Word on the street is that Mzansi men have a career type when it comes to picking women who fall into the ‘wife material’ bracket.

Women who make the ‘wife material’ list usually fall under ‘nurturing’ professions from nurses, saloonists, teachers, small-scale business women (nothing too big or threatening to a man’s ego) to secretaries.


A good number even opt for women who do not work, stay-at-home wives. I have come to learn the misogynistic truth that often when a man says ‘wife material’ it involves a number of characteristics.

It usually is a woman who is submissive, which according to the South Afircan man’s misguided definition means a woman with a doormat personality.

It in fact seems to be every Mzansi man’s fantasy to nab himself the long-suffering wife who sacrifices everything for him to be happy, even herself. The kind of woman who lets her man take advantage of her. Who can’t say no and ignores her own needs to meet his.

Apparently gender equality and democracy on the home front is not something men like to deal with.

So when it comes to picking a wife, a man will often go for a woman in a career path that is less intimidating, all in their search for the illusive and very twisted view of the submissive woman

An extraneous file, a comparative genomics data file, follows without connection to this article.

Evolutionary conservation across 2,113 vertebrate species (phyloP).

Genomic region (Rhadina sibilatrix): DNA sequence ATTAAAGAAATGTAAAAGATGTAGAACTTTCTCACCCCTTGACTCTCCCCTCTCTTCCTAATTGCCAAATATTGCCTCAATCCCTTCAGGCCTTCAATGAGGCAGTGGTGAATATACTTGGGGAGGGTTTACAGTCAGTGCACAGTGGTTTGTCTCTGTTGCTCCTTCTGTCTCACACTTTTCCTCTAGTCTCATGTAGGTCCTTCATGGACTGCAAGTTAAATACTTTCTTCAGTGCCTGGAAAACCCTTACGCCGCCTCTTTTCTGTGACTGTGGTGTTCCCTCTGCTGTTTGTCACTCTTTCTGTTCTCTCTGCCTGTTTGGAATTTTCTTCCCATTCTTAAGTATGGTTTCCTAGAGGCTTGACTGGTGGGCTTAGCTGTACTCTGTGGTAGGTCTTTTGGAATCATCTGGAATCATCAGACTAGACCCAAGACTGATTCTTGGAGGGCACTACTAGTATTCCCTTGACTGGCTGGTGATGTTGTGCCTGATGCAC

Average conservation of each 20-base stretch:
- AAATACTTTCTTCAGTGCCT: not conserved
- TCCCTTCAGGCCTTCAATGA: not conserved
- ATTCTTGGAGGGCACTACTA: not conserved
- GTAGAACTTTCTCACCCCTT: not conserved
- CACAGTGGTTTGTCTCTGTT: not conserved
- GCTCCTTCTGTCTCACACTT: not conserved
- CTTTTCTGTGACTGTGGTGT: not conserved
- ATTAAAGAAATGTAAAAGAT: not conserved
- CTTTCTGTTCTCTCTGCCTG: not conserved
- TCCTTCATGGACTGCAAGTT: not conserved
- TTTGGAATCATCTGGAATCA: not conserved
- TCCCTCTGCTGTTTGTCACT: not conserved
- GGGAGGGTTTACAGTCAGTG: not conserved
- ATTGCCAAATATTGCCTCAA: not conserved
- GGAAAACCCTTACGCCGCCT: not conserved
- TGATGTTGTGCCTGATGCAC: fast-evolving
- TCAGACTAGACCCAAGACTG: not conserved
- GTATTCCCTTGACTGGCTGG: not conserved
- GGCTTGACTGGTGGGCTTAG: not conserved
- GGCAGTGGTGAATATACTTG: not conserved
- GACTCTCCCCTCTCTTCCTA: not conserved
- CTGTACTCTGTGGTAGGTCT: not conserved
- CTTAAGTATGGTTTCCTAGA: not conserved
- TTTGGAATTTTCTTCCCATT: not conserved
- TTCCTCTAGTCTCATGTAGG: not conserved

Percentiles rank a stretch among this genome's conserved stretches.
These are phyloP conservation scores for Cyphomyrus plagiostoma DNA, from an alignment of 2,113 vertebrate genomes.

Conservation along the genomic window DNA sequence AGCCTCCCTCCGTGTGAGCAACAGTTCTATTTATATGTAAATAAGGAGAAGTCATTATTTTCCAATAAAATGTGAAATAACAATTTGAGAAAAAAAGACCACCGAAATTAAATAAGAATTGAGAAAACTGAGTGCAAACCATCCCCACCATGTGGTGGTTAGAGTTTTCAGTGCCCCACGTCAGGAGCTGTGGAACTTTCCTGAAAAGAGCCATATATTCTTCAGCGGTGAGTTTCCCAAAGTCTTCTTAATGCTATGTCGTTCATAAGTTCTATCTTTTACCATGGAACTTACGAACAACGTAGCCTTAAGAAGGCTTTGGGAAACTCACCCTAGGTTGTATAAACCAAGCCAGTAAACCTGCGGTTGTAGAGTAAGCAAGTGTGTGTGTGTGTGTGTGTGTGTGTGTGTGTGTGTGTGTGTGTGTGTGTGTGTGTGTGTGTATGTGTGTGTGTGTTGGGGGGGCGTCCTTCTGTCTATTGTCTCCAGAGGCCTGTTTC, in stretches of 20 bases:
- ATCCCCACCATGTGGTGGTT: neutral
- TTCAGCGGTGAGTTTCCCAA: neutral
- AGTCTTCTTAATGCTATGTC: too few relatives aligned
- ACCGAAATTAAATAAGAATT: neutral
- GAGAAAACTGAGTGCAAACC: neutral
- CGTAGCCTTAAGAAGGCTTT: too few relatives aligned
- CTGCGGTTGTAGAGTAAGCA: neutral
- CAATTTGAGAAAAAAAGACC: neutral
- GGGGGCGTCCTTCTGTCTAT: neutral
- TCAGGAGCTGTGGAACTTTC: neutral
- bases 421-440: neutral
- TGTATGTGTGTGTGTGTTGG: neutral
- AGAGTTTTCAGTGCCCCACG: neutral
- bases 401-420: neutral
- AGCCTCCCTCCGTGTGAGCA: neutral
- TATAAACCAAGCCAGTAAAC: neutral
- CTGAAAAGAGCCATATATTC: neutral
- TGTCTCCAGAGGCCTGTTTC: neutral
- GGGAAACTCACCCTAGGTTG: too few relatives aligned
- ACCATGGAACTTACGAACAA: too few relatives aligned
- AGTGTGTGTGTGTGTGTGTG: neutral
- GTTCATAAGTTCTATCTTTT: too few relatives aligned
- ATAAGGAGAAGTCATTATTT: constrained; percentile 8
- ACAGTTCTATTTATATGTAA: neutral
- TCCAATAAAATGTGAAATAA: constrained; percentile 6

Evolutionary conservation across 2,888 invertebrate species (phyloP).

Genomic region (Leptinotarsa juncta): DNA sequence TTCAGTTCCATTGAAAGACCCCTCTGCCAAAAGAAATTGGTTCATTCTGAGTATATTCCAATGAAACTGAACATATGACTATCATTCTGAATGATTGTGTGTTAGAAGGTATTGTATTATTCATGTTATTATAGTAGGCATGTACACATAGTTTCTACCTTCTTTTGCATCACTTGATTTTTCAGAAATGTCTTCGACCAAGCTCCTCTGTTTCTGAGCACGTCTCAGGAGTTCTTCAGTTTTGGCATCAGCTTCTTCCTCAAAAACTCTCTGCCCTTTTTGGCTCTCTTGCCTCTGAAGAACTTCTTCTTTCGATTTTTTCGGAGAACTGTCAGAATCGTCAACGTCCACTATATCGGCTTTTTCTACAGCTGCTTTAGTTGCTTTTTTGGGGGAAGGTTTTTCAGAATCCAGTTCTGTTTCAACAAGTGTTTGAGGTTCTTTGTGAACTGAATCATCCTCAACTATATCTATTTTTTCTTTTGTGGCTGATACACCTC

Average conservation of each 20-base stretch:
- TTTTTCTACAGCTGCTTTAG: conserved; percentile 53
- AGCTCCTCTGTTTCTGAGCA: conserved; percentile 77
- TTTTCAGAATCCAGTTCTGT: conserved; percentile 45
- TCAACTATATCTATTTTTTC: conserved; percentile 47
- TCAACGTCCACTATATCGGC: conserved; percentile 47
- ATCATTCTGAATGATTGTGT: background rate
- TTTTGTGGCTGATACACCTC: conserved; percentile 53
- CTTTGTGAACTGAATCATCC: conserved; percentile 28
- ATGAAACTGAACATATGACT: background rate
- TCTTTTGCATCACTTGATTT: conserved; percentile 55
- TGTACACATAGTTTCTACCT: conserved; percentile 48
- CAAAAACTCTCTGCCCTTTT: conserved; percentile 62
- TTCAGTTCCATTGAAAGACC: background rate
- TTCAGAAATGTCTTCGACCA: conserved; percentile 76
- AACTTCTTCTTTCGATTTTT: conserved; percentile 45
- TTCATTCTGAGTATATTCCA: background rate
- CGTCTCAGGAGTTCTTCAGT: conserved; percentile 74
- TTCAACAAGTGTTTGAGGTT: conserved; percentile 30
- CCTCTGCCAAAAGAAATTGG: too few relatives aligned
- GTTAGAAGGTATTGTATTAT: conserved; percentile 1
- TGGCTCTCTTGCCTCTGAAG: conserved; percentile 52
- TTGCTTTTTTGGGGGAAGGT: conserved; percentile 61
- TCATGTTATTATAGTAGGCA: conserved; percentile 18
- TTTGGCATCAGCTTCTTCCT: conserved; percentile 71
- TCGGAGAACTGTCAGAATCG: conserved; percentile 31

Although much is written about the type of women a man should marry, nothing much exists about female professions that men abhor. So I did my research to find out which female careers make a South African man’s blood run cold.

South African men have come up with a template on what careers to avoid at all costs. In fact, certain career professions by women have been branded ‘code red’.

Professions that are seen as a threat to marital bliss by the Mznasi man include: politician, journalist, lawyer, engineer, architect, public figure (actress, radio and television personality or musician), doctor and any extremely prosperous businesswoman.

Generally the above professions will have a man looking at you like you have three heads before quickly running in the opposite direction.

Maybe it’s her power suit, or the fact that most men see women in such professions as trouble makers in the home with their unforgivable crime being demanding for democracy and gender equality in the home.

Often men label women in professions like journalism, politics and public figures as being sexually loose. Lawyers are deemed too arrogant or man haters, doctors have no time to cook jeqe and PhD academics are too clever to listen to a man.

Truth is, South African men are cowards and they do not want to have to compete for power in the home with an independent and exposed woman.

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